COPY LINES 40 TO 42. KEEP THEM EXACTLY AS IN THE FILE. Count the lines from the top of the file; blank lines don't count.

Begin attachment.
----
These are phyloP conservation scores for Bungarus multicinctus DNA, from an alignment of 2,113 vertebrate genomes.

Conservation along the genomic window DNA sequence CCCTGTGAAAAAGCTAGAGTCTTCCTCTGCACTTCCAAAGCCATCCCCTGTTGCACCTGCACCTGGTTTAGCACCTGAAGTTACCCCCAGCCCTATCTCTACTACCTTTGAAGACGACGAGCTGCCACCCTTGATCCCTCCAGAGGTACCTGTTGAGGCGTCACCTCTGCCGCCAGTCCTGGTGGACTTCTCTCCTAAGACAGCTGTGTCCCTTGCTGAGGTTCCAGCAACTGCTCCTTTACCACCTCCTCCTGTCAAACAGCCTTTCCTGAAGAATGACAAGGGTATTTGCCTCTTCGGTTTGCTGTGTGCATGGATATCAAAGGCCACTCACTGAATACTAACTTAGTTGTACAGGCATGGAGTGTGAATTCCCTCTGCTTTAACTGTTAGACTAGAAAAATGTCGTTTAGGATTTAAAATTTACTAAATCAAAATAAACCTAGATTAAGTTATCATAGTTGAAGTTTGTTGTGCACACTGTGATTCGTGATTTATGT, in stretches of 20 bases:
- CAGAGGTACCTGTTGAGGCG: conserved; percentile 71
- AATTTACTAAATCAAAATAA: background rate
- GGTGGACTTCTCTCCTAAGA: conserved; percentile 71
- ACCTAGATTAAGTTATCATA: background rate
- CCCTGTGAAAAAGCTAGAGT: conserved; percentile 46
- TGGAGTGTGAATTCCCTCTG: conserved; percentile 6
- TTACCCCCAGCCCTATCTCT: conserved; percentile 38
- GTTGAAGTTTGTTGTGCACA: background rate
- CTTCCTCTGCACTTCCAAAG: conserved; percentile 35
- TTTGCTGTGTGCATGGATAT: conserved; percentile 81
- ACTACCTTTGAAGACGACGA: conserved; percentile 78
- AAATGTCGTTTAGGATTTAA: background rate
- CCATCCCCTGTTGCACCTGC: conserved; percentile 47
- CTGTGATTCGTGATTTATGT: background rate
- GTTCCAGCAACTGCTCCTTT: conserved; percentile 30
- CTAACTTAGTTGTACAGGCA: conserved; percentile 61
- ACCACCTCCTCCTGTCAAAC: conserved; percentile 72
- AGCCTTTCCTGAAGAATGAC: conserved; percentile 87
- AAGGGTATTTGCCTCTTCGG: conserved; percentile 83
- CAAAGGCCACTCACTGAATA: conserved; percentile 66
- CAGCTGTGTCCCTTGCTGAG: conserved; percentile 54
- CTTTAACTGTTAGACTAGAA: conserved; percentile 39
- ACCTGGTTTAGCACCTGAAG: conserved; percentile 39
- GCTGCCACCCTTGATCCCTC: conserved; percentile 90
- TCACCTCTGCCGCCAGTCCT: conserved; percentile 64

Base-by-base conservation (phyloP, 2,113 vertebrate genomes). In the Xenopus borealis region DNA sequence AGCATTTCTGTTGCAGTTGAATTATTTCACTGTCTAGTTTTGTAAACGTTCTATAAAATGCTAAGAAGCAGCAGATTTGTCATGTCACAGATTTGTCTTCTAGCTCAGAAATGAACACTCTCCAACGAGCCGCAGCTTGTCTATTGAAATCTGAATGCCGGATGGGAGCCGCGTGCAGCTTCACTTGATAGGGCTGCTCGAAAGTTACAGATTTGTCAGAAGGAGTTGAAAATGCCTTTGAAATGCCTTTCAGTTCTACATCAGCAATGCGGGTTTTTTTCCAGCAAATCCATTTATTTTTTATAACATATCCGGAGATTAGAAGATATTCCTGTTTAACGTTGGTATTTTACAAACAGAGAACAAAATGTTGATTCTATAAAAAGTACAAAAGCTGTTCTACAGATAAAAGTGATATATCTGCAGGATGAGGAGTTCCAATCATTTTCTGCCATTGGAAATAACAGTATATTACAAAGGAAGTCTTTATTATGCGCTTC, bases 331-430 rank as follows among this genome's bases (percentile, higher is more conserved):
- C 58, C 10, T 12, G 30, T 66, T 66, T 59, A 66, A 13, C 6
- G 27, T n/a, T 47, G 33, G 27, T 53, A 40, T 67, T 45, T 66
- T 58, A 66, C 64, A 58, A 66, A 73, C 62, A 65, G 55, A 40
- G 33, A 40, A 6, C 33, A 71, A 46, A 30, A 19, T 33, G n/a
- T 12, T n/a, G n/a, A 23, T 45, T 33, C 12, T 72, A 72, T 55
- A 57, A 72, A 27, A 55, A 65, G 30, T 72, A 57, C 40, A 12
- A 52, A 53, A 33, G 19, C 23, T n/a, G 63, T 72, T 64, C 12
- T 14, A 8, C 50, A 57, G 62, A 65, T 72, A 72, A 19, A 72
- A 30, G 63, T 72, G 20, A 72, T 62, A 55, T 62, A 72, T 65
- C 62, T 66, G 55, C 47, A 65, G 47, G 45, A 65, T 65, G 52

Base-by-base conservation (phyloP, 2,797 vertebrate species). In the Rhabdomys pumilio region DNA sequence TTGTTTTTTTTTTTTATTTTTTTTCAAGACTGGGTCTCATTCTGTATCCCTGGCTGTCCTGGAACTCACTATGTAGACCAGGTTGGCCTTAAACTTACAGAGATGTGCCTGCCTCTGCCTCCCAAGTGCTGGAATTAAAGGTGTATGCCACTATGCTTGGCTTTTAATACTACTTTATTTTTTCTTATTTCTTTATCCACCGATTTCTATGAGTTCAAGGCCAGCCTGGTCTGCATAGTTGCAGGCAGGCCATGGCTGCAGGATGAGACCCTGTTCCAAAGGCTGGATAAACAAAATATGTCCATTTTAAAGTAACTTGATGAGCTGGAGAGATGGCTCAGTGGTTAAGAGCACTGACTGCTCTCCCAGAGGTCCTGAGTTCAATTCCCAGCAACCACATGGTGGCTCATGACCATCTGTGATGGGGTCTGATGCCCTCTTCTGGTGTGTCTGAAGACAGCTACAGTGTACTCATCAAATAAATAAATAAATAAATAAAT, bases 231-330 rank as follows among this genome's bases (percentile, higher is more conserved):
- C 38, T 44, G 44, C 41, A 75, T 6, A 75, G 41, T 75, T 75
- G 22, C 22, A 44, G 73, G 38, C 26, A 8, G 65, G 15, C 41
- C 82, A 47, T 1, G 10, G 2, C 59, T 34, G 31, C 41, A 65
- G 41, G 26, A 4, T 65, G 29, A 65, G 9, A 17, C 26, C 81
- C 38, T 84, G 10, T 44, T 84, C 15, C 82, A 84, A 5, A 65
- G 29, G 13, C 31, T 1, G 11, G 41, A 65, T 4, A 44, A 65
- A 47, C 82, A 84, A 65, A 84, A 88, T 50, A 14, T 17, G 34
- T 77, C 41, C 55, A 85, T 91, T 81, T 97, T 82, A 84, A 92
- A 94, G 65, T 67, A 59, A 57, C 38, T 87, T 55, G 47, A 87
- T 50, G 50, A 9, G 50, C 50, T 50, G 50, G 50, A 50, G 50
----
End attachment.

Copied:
- C 38, T 44, G 44, C 41, A 75, T 6, A 75, G 41, T 75, T 75
- G 22, C 22, A 44, G 73, G 38, C 26, A 8, G 65, G 15, C 41
- C 82, A 47, T 1, G 10, G 2, C 59, T 34, G 31, C 41, A 65